How did you think of the idea that when the characters were done speaking, they disappeared?

Trumpet is largely about real human connection and communication for me. The characters in Trumpet disappear like the girl you see on the Underground but never say anything to. As you pass through stations, sharing flirtatious glances with one another, you start to imagine what she might be like. You dream up what it would be like if you approached her and you hit it off. You picture telling your kids how a chance meeting on the Underground led to everything. But in the end you don’t say anything to her. She hops off at the next stop, disappears into the crowd and you never see her again.

I wanted Alexander to experience a taste of human contact, something he had been without for so long that he had probably forgotten what it feels like. With the transient visitors I wanted him to feel that forgotten sense of human connection but without a real interaction forming. Before long, merely being around these visitors for short moments was not enough. He needed more, some meaningful human connection.

You chose the trumpet to be the center of the screenplay, have you ever played the trumpet?

I have attempted and failed to play the trumpet. I used to work in a recording studio so I had the chance to try to play a beautiful trumpet once. It’s a lot tougher than it looks!

To me, the trumpet is one of the most beautiful instruments. When it’s played just right, it has this incredible ability to be so expressive. It’s like it’s really talking to you. I love players like Miles Davis, Dizzy Gillespie and Louis Armstrong. Those guys could play a trumpet and it would just sing and sound like they were really saying something to you.

So the selection of the trumpet was loosely symbolic of one of the underlying thoughts in the film, the idea that true communication does not necessarily require words.

Was Anna deaf from the beginning? Or did she not want to speak so she would not disappear from Alexander?

For me, Anna speaks for the first time in her life as she makes love to Alexander. When she reaches that climactic moment, she is relaxed and there’s a big element of trust present. When she speaks maybe it is the first time in her life that she has let go of whatever it was that was keeping her from speaking.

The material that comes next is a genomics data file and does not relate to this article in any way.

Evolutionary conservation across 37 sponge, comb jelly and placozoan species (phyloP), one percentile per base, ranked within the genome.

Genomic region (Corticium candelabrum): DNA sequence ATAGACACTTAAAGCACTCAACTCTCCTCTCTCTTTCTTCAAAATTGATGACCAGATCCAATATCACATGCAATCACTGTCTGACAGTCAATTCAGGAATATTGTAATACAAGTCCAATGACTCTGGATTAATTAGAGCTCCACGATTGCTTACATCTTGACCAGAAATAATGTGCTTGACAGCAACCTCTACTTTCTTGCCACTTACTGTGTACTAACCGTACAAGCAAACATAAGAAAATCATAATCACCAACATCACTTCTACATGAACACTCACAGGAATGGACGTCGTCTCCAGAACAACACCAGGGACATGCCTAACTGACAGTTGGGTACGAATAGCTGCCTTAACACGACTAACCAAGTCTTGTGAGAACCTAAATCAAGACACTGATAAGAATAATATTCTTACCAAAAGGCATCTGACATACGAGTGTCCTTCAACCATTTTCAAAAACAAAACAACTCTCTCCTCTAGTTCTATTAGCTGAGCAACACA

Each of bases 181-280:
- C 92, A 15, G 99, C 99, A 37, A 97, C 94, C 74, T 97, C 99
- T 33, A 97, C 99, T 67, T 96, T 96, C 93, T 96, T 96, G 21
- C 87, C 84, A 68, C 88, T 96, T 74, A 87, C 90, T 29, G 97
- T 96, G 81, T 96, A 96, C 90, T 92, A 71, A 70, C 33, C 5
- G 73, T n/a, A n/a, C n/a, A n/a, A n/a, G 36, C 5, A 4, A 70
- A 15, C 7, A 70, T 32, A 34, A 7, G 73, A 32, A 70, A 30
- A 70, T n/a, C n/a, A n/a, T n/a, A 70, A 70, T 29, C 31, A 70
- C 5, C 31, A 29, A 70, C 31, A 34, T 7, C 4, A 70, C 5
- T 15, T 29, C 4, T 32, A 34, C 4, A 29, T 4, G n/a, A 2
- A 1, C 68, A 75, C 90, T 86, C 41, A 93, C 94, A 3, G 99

This is only my take on it. None of this is explicitly in the script so it’s open to interpretation. I hope if Trumpet ever gets made there are things in the film that I have left ambiguous enough so that the audience will think about certain aspects after they have left the cinema. That would be great.

If you were to continue Alexander and Anna’s story, how do you see it unfolding?

In its current form, Trumpet leaves it up to the audience to ponder how life might turn out for Alexander and Anna. Potentially though, all sorts of interesting things could happen to them if the story were to continue. Maybe I’ll look at writing that script some day!

I think the end sets up an interesting new scenario. Alexander has been reunited with Anna but in the new place neither of them can ever speak again. Hopefully this is thought provoking in some way. It harks back to the ideas about human communication.

What do you hope to pursue next?

Since I graduated from LFS in December, I’ve been working hard to finish drafts of numerous shorts. I’ve begun entering these into competitions to try to secure funding to get them made. I’m really keen to direct my own films but for now, I’m writing some really short, micro budget stuff so I can get behind a camera and give directing a go. I’ve got numerous feature film ideas too but I’ve had to put them on hold for the time being while I concentrate on getting some of my shorts made.

Something else that I’m just beginning is an exciting project with a talented photographer in London. An interesting synthesis of photography and short storytelling.

Other than that, I’ve been writing some short animations lately. A few months ago, an animator friend of mine approached me to write something for him and it started from there. Animation is a very exciting prospect for me. I love the freedom of being less restricted by things like locations, casting issues and other budgetary constraints. Suddenly a whole realm of possibilities opens up and that suits my writing style. I like letting the imagination run wild. I think people enjoy being taken on an unexpected journey.